Simpsons-Sears introduced “We Service What We Sell”, in 1955, a slogan backed up by a highly-trained nationwide corps of service technicians. In 1963, Simpsons-Sears opened its first full-line store in Quebec, in Quebec City’s Fleur de Lys complex.

The company made its public debut on the Toronto and Montreal Stock Exchanges on April 5, 1965, with the listing of its Class “A” non-voting shares. That year, Sears began its long-standing partnership with the Boys and Girls Clubs of Canada, to support its youth programming.

In 1968, Simpsons-Sears became the first Canadian retailer to begin buying products from Mainland China.

In 1971, Simpsons-Sears opened a new head office building in downtown Toronto.

In 1972, Simpsons and Simpsons-Sears agreed to end the 25-mile restriction and permit Simpsons and Simpsons-Sears stores anywhere. The following year, when Simpsons-Sears opened a store in the city of Mississauga, approximately 30 km (19 mi) west of Toronto. To avoid confusing customers used to Simpsons, new stores were opened under the "Sears" banner. All existing Simpsons-Sears stores were rebranded to the Sears banner as well. However, the name of the company remained Simpsons-Sears Limited.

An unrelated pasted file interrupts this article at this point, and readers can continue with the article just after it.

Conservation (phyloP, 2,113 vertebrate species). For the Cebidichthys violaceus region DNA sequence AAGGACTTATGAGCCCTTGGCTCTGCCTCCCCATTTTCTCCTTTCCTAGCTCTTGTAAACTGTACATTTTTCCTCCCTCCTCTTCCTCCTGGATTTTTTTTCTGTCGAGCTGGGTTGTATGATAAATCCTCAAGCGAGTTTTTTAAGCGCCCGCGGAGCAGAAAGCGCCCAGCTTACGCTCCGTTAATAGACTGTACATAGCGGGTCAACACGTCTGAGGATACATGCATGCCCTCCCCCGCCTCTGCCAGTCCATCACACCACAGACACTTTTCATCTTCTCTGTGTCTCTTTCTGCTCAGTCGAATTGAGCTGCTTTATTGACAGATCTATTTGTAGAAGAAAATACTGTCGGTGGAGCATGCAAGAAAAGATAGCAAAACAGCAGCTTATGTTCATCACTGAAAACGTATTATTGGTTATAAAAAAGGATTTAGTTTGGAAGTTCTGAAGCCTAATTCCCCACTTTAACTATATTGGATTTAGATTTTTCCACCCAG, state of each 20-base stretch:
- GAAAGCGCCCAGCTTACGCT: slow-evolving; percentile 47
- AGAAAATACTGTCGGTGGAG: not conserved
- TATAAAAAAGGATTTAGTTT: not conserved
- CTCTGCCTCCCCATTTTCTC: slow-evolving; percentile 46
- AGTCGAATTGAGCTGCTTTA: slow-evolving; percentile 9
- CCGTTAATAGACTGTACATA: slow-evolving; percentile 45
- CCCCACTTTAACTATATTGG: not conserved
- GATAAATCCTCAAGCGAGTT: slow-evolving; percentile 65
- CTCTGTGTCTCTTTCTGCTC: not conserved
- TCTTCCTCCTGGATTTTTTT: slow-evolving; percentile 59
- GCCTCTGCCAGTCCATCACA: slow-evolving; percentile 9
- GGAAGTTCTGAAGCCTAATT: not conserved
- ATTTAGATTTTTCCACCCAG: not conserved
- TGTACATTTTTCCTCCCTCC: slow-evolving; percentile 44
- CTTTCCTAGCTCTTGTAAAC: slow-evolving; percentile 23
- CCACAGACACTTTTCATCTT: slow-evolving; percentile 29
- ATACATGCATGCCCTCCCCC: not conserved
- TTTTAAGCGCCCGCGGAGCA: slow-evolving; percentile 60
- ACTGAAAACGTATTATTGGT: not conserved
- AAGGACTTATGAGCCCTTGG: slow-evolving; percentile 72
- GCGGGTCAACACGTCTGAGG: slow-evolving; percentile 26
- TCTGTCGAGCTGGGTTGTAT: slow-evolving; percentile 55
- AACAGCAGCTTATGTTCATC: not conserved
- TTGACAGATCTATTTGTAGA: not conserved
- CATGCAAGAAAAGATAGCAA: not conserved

Also in 1973, Sears achieved its first billion-dollar sales year.

In 1974, Simpsons-Sears opened a Sears store at Hillcrest Mall in Richmond Hill, Ontario, its first location in a mall that had a Simpsons store.

Store wars[edit]

In 1978, Simpsons and Simpsons-Sears put forward a plan to merge their businesses. This plan had to have approval of the Foreign Investment Review Agency, as Sears, Roebuck would become the prime shareholder. Before approval could be attained, the Hudson’s Bay Company made a counter bid and acquired Simpsons Limited. Simpsons’ shares in Simpsons-Sears taken over by The Bay were eventually sold back to Sears, Roebuck. The company was renamed Sears Canada Inc. in 1984 to reflect its independence.

The Sears store in Fairview Mall, Toronto, one of the stores acquired from Simpsons in 1991.